Was the mixtape route you keeping you in tune with the streets?

JD Era: 

Yeah and that’s how it started. We came up in the streets and I actually

remember coming out to the UK to push my first mixtape, Black Market Volume 1 and that was six years ago. I met Shortee

Blitz and was on his show, so I have always been a person who is out pushing

their music; my team is always out with the people as that is how we started



Was it understanding how important a global fan base was that encouraged

you to travel to places like England?

JD Era: 

What I love about the UK is that you were open to listening to the

music. It’s a little different in the US in terms of getting people to take a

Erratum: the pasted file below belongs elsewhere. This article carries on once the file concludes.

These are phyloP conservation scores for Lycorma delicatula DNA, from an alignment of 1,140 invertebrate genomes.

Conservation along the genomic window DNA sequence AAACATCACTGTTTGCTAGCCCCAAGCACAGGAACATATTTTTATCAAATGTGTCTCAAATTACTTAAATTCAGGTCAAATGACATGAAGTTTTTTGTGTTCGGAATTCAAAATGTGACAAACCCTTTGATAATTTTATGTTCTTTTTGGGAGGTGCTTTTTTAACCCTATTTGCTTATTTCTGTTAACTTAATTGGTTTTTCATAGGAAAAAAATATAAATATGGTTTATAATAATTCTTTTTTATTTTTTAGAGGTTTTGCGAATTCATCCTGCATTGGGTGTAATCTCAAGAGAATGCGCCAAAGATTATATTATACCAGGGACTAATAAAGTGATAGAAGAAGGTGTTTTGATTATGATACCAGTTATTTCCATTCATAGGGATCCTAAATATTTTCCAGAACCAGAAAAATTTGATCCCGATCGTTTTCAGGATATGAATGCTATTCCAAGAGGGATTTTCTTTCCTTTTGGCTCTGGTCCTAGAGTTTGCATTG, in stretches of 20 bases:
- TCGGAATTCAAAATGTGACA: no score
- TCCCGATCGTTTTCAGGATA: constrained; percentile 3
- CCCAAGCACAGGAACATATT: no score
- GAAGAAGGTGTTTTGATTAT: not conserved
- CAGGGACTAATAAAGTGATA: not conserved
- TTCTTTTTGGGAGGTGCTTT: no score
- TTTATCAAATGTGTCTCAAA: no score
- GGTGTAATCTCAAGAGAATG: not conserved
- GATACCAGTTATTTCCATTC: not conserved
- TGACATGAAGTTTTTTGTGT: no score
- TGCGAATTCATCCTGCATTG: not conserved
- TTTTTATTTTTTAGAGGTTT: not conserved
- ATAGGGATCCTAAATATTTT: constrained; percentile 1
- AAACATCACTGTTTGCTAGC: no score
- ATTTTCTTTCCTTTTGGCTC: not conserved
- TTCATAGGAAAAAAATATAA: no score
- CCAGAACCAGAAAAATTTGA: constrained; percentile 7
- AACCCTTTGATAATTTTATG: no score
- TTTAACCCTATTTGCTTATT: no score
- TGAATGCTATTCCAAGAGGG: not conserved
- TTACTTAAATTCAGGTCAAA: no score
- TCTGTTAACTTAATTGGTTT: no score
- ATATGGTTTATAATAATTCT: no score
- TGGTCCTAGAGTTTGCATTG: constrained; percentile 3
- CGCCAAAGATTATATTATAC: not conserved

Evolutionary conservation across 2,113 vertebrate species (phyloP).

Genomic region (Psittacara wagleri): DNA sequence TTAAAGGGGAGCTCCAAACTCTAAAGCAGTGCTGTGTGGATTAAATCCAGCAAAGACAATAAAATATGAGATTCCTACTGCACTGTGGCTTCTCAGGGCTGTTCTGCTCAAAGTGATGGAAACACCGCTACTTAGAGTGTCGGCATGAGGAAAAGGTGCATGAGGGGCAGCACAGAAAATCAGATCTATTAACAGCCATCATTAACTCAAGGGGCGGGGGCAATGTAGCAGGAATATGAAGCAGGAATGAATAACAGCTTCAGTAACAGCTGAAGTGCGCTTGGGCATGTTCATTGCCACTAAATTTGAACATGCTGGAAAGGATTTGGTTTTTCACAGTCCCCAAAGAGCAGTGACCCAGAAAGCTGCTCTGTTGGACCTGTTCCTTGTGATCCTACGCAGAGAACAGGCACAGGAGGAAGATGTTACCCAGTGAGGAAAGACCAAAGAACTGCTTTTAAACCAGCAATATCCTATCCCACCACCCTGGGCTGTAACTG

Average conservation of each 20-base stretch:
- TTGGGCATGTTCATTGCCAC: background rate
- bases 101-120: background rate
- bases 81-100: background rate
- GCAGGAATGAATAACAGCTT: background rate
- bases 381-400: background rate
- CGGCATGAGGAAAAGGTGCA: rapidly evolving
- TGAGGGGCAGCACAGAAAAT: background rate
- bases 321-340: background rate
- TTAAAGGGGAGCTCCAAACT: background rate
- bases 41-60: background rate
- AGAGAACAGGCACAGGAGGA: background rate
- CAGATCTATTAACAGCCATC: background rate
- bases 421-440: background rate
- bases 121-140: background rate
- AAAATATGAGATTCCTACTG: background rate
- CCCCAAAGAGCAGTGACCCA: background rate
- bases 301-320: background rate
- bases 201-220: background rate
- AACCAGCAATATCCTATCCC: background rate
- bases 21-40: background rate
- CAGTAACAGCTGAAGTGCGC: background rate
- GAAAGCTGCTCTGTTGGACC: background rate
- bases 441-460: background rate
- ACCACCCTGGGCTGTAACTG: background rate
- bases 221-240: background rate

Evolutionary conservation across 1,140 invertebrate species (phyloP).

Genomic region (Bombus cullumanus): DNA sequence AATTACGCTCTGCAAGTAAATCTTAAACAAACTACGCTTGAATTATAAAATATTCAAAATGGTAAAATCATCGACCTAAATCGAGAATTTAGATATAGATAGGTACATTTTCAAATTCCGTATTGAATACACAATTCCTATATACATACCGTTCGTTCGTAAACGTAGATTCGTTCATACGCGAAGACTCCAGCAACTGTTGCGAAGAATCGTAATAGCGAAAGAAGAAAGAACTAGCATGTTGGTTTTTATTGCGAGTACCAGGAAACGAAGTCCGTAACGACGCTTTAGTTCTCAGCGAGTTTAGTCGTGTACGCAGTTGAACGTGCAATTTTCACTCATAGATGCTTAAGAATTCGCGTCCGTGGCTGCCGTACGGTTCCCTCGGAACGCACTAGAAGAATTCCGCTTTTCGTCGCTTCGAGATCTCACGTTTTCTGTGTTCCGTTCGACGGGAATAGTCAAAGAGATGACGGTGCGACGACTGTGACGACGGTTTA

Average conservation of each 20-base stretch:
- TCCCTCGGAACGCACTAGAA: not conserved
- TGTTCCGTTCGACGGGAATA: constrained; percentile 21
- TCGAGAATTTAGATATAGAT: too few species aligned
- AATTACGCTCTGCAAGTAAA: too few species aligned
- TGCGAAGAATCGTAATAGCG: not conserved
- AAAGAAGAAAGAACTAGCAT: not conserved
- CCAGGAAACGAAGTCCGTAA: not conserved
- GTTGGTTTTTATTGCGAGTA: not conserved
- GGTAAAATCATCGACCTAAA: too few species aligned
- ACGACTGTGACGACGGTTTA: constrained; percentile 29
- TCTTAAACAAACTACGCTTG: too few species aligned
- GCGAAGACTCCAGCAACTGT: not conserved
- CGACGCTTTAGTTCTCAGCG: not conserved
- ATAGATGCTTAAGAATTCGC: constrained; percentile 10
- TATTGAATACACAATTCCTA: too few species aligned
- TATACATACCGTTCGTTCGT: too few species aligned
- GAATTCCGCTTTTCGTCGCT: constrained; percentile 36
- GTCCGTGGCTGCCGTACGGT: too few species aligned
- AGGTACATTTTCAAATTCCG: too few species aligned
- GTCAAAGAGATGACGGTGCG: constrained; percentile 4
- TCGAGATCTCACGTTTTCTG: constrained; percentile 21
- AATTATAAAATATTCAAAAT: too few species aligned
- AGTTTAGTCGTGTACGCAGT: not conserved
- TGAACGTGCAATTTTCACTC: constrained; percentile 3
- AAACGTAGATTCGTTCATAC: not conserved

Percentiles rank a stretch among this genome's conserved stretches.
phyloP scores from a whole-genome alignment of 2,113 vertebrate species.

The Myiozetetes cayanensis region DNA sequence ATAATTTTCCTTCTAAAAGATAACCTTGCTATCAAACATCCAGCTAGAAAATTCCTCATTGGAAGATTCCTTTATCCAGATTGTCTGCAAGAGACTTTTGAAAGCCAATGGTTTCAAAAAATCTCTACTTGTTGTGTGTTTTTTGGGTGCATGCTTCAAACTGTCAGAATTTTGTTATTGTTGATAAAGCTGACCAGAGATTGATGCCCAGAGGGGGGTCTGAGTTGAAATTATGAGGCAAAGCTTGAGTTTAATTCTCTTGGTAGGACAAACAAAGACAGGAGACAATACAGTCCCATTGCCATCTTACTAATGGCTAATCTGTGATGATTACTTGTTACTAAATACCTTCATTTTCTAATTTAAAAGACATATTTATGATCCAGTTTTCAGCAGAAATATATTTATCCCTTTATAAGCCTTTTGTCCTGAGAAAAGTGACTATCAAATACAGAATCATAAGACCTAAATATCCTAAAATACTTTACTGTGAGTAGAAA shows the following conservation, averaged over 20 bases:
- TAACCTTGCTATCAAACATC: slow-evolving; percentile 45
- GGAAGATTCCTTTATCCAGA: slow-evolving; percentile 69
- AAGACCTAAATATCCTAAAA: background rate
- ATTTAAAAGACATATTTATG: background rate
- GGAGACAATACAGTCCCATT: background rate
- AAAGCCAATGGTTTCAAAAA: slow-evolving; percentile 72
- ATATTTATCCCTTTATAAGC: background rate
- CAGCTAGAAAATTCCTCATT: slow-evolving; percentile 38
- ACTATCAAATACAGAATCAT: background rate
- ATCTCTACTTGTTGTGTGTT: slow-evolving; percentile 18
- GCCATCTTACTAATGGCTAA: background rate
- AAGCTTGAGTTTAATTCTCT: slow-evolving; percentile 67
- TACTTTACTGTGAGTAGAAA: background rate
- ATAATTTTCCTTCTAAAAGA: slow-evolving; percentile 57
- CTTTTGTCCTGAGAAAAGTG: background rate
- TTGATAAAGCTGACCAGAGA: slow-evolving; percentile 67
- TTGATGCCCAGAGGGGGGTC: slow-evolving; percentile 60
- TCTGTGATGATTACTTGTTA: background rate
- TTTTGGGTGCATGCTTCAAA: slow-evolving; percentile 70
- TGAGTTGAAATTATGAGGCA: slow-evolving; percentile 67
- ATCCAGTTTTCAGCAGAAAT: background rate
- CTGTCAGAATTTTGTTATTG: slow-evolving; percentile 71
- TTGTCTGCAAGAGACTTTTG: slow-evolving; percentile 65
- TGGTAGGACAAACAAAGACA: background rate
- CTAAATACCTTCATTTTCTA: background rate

good listen to your music and give you an actual chance. You are open to music

plus you do so much different stuff. I love the Drum n Bass and the Garage.


Has the US been a hard market for you to tap into?

JD Era: 

Yes, it’s been a gradual thing and it has been like the UK in the sense

that you have to put in your work into breaking into markets. Plus they are

open to the music a lot more nowadays, which is good. I think that is part of a

generation change as well. With my generation of music we have the Kid Cudis,

the B.o.B’s; they are doing Hip-Hop a bit different to the traditional style

and I think people appreciate that.


You have a BG alum on your tape and a long time fave of mine Freddy

Gibbs. How did you hook up with Freddy?

JD Era: 

Gibbs is crazy. I hooked up with him through the kid who does my

artwork, Heinze, he is a huge fan of Freddie Gibbs. When he first him me up

about him he told me there was another rapper that looked like me, because